It was not suggested in argument that there was any material difference in the statutes of Illinois upon the subject.
This court therefore concurs in opinion with the Circuit Court that the mere fact of consolidation, under these statutes, did not create any lien in favor of the equipment bonds.
2. It was next contended that the stipulation in the agreement of consolidation that the bonds and debts therein specified of the former companies shall "be protected by the said consolidated company" created a lien in their favor.
But it is only "as to the principal and interest as they shall respectively fall due," and "according to the true meaning and effect" of the instruments or bonds which are the evidence of the debts, that it is stipulated that the debts shall "be protected by the said consolidated company;" and the stipulation covers debts secured by mortgage as well as unsecured debts. The agreement "to protect" referring to the time of payment, and "the true meaning and effect" of the equipment bonds having been to create only a personal and unsecured debt of one of the former companies, the words "shall be protected" must have the same meaning which they ordinarily have in promises of men of business "to protect" drafts or other debts, not made or contracted by themselves, that is to say, a personal obligation to see that they are paid at maturity.
3. It was further contended that by the transfer of the property
But we are unable to perceive any analogy between the two cases. The doctrine of vendor's lien applies only to sales of real estate. The consolidation of the stock and property of several corporations into one was not a sale; and it did not affect real estate only, but included franchises and personal property. Green County v. Conness, 109 U.S. 104.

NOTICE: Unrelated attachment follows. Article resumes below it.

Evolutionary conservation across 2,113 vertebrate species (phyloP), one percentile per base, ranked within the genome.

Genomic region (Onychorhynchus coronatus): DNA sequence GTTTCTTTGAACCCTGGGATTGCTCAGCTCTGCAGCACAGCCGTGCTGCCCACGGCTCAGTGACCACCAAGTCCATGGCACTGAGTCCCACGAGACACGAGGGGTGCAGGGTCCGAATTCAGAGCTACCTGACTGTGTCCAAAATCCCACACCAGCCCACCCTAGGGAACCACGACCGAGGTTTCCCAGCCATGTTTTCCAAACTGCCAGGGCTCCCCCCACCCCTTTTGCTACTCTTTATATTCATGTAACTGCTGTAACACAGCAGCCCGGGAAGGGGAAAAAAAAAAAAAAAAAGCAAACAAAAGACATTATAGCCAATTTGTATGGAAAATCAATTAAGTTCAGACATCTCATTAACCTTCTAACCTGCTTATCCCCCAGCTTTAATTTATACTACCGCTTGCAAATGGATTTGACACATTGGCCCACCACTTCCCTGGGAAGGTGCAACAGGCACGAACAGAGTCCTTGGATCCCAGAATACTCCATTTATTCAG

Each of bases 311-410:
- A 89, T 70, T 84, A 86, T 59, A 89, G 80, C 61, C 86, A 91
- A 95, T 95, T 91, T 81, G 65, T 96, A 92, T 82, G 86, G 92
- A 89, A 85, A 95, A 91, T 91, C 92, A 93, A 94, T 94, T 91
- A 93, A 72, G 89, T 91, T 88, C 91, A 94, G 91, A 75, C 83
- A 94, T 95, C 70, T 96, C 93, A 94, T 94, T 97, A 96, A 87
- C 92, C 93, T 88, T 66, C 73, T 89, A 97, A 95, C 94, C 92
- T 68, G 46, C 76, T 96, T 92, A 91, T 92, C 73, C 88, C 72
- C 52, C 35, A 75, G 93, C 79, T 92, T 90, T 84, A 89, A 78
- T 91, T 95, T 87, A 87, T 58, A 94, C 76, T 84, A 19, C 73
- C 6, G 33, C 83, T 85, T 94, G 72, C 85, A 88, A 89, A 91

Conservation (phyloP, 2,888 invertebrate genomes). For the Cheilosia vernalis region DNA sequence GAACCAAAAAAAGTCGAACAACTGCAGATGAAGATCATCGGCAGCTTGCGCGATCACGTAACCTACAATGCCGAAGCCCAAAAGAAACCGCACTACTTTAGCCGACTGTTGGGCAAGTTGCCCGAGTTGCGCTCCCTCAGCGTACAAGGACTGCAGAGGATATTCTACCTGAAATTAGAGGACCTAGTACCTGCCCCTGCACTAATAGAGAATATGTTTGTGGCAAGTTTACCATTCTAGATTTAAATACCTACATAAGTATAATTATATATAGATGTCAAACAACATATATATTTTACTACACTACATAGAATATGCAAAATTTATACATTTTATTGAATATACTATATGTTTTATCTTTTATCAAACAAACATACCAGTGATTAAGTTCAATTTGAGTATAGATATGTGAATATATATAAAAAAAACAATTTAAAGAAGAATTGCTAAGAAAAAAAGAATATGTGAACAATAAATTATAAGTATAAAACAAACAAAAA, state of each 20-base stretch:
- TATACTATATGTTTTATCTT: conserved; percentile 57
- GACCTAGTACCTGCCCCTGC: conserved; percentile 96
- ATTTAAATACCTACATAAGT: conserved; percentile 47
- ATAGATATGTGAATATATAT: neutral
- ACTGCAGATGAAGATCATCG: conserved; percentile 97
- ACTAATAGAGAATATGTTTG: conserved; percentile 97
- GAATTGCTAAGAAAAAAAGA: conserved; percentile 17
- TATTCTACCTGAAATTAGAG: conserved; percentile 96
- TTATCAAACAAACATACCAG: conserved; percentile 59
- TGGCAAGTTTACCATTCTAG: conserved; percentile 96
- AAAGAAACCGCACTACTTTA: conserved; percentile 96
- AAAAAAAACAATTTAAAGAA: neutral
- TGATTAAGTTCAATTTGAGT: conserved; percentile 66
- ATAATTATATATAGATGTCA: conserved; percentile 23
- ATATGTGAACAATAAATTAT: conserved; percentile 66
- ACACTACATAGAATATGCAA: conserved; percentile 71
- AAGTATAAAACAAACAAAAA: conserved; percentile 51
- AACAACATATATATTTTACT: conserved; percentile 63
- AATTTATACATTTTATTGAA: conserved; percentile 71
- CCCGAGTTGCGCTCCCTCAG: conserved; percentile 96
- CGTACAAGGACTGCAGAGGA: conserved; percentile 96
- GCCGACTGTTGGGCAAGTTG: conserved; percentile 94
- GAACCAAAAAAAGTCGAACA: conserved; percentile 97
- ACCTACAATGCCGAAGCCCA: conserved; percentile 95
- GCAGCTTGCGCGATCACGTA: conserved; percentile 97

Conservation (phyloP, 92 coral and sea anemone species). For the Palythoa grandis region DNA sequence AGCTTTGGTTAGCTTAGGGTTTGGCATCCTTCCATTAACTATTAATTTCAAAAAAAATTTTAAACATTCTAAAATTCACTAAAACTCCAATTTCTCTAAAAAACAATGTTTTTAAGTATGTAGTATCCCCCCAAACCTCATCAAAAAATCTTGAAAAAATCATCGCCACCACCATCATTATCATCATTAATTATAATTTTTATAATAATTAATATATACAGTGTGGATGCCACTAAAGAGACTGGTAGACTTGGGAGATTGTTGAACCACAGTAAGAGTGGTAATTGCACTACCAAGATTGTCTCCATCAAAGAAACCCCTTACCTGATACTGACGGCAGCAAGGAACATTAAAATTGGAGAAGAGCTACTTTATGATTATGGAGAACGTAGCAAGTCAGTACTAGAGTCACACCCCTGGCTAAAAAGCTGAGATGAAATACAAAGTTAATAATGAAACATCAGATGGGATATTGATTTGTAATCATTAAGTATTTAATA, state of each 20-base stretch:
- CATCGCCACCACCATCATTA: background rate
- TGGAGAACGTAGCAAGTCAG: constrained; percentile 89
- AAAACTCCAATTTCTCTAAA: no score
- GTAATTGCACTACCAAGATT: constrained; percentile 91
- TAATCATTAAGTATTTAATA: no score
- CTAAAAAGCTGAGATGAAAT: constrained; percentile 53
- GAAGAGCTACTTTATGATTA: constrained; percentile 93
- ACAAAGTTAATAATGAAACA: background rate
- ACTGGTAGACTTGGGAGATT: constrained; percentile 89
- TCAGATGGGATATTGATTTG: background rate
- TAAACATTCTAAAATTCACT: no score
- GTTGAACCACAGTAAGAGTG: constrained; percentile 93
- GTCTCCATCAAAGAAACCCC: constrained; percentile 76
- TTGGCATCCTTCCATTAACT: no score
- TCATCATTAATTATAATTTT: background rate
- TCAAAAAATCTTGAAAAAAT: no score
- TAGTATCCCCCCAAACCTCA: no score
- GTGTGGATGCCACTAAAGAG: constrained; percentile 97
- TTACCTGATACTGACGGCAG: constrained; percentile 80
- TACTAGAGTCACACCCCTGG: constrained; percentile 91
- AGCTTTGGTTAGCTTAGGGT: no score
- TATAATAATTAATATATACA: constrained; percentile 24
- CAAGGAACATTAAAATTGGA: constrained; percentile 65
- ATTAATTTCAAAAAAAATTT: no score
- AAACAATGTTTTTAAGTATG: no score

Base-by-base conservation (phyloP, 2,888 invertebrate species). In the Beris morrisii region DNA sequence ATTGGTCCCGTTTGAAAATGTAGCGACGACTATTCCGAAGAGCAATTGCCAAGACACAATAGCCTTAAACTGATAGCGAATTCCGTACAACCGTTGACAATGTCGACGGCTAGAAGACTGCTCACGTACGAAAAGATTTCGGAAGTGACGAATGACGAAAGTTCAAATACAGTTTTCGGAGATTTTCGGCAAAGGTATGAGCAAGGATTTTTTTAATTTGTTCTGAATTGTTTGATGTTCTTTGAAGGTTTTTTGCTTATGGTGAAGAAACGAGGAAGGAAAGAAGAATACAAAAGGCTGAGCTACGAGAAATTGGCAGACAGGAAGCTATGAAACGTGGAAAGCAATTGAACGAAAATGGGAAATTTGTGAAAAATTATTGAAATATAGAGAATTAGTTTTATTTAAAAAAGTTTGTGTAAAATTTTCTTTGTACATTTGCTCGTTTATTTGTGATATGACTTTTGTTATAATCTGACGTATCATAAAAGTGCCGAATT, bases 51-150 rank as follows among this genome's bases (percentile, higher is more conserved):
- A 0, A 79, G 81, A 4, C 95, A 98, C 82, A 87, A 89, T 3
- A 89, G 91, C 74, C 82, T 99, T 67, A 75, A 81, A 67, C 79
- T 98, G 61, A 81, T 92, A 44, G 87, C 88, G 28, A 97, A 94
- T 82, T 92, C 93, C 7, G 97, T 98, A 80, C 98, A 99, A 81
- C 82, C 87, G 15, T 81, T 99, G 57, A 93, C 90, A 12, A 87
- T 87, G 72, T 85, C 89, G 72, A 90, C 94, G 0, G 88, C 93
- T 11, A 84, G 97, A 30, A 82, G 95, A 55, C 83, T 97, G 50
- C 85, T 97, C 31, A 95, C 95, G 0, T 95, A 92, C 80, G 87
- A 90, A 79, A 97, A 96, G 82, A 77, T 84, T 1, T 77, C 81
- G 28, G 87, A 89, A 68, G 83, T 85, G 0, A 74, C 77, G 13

4. The remaining question is whether the holders of the equipment bonds have acquired any lien under the provisions of the mortgage executed in 1867 by the consolidated company of all its franchises and property, to secure the payment of new bonds to be issued by that company.
It is true that the object of that mortgage, as appears by its recitals, was that the whole of the debts of the consolidated company, including the debts of either of the companies out of which it had been formed, whether secured by mortgage, or, as in the case of the equipment bonds, not secured at all, "should be consolidated into one and the same mortgage debt, upon equitable principles." The mortgage accordingly provided that $13,300,000 of the new bonds should be retained, in order "to retire, in such manner and upon such terms as the directors of said company may from time to time prescribe," a like amount of the earlier bonds.
But that mortgage secured only bonds issued under it, and those bonds were all to be payable in forty years from its date. The directors were authorized to exchange such bonds for existing bonds, and it is possible that any holders of existing bonds might have compelled such an exchange by seasonably applying for it. But the company could not compel any bondholder to accept, as a substitute for the bonds which he held, new bonds payable at a later period. The equipment bonds were payable according to their terms in 1883, and the bonds issued under the new mortgage would not be payable until
The necessary conclusion is, that the property sold under the decree of foreclosure is not subject to any lien in favor of the holders of the equipment bonds.